Florida bill that would ban minors from social media gets revised. Here's what's different

Florida is one step closer to banning children under the age of 16 from social media websites after the Florida Senate revamped the proposal on Thursday.

When the bill, HB 1, passed the House in a 106 to 13 vote on Jan. 31, opponents criticized its vagueness regarding what social media platforms the bill would apply to.

"I'm not going to get into specific companies," Republican Rep. Tyler Sirois of Merritt Island, a bill sponsor, said during questions on Jan. 30 on the House floor. "Our bill is focused on features."

Previous version: Florida House passes bill to keep minors off social media. But what social media do they mean?

The revamped bill now sheds some light on which social media platforms it targets, though sponsors say they are still focused on the platform's features rather than naming them outright.

"It is about the features," said Senate bill sponsor Erin Grall, R-Vero Beach. "It is the way the features are deployed to monetize our children and make them addicts."

Here's a look at what HB 1 does and how the revamped version differs from its first iteration.

What is HB 1?

Florida HB 1 is a bill that would ban any child under the age of 16 from creating an account on social media platforms and require those platforms to use third-party age verification methods to enforce the ban on new accounts.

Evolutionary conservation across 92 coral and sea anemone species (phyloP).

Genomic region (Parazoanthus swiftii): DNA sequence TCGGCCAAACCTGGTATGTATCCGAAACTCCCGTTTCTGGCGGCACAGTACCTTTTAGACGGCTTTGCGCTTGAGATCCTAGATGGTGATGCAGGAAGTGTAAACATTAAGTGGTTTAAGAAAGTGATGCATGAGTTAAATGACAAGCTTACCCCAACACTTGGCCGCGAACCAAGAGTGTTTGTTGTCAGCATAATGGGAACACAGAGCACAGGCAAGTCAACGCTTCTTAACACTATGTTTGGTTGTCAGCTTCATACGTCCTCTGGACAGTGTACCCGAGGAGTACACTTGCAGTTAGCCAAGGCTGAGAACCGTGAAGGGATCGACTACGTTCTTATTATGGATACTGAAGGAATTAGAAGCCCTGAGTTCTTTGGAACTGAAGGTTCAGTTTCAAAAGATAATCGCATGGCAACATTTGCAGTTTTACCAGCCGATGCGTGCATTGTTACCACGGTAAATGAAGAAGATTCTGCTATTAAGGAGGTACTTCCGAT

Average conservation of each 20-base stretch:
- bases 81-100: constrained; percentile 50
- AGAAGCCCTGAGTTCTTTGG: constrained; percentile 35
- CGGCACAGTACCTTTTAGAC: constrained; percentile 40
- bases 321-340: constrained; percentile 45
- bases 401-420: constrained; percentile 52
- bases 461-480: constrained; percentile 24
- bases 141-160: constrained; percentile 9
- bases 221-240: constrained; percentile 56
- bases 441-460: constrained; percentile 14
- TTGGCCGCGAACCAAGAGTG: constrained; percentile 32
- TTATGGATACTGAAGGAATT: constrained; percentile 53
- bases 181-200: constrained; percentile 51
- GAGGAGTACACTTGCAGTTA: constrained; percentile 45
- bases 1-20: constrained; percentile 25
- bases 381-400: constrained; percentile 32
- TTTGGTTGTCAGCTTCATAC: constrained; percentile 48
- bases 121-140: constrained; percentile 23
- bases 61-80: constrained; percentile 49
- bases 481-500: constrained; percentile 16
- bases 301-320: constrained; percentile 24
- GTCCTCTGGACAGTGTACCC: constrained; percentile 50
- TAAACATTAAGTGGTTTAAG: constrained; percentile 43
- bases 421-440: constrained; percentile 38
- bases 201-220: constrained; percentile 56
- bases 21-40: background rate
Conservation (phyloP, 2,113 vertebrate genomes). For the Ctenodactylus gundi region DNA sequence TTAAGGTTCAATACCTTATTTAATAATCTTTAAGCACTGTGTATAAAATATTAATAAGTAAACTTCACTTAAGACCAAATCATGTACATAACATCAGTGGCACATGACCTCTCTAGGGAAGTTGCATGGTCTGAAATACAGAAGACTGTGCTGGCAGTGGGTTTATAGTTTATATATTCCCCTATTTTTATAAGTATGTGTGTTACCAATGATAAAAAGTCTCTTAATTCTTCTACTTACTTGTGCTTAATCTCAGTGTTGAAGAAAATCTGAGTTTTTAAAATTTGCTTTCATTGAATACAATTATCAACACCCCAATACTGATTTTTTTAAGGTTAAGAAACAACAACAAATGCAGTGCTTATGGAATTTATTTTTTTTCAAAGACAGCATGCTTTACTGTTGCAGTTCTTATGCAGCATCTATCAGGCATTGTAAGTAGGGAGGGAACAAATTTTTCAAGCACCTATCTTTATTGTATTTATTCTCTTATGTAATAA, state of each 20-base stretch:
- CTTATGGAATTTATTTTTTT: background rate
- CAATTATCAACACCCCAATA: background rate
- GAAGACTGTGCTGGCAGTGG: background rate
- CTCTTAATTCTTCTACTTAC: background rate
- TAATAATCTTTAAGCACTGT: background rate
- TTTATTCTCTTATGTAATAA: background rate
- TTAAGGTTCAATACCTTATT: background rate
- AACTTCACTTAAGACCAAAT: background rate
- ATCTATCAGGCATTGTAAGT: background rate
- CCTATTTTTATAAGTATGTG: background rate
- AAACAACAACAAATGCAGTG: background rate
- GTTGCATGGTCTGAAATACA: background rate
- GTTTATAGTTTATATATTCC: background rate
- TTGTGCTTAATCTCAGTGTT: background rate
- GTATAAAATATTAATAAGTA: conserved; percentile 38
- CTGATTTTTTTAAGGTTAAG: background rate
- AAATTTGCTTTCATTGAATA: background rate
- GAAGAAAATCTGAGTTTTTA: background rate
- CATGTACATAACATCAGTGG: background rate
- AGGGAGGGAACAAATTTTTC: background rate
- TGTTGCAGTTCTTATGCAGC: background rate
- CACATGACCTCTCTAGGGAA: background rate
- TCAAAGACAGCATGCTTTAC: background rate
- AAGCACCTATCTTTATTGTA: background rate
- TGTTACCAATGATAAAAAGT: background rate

Current accounts that belong to unqualified minors would be deleted, with a 90-day appeal period. The bill also allows parents to request platforms delete accounts created by unqualified minors.

What does the revised HB 1 change?

The fundamental components of HB 1 remain intact. The revised bill changes the criteria it uses to define social media platform features targeted by the bill. For instance, it now includes issues related to algorithms, "addictive features," and allowing users to view the content or activities of other users.

In its analysis of the bill, a Senate committee called "addictive designs" or "deceptive patterns" harmful user experiences that take advantage of how people habitually use websites and manipulate them into doing things they may not normally do, such as impulse purchasing, giving away personal information or spending excessive time on websites.

The committee pointed to autoplay videos and infinite scroll as "dark patterns," and referenced a 2022 study by the Federal Trade Commission that outlined ways companies are increasingly using dark patterns to manipulate consumers into buying products or forfeiting their privacy.

What does Florida consider a social media platform?

In the bill's text, social media platforms are defined as an online forum, website or application offered by an entity that does all of the following:

  • Allows the social media platform to track activity of the account holder.

  • Allows an account holder to upload content or view the content or activity of other account holders.

  • Allows an account holder to interact with or track other account holders.